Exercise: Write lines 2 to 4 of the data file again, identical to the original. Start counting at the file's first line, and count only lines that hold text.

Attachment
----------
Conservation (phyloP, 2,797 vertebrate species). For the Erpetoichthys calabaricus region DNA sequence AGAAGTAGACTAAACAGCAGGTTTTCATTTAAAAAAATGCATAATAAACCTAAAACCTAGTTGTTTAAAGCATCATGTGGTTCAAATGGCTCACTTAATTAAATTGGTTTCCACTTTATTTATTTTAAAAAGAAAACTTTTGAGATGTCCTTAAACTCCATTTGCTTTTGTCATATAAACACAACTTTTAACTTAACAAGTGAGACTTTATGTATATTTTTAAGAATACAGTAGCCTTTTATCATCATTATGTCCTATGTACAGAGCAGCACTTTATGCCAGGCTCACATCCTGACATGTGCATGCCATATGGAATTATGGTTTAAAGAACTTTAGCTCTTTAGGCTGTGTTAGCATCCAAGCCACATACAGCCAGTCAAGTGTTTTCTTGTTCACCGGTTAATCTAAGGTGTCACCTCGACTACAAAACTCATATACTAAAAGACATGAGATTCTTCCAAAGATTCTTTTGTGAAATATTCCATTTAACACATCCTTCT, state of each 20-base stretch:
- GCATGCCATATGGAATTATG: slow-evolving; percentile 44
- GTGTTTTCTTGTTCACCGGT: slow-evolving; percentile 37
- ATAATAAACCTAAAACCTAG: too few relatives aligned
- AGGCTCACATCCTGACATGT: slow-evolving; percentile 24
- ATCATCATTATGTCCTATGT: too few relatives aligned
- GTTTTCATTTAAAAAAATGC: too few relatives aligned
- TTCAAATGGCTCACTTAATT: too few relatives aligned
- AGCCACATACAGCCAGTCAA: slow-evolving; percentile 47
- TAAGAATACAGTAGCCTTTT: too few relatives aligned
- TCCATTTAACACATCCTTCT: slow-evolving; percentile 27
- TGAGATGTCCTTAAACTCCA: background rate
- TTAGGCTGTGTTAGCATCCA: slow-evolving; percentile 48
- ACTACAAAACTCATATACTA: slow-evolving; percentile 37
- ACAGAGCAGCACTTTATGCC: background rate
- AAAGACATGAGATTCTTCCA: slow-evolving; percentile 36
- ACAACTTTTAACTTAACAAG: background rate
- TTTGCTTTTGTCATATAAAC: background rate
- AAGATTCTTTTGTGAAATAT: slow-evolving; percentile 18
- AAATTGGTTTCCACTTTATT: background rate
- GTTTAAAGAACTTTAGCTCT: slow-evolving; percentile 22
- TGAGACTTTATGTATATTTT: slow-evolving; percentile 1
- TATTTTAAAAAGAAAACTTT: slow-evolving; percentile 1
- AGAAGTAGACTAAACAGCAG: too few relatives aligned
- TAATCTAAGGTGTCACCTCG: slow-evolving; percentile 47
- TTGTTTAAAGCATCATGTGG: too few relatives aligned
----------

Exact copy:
- GCATGCCATATGGAATTATG: slow-evolving; percentile 44
- GTGTTTTCTTGTTCACCGGT: slow-evolving; percentile 37
- ATAATAAACCTAAAACCTAG: too few relatives aligned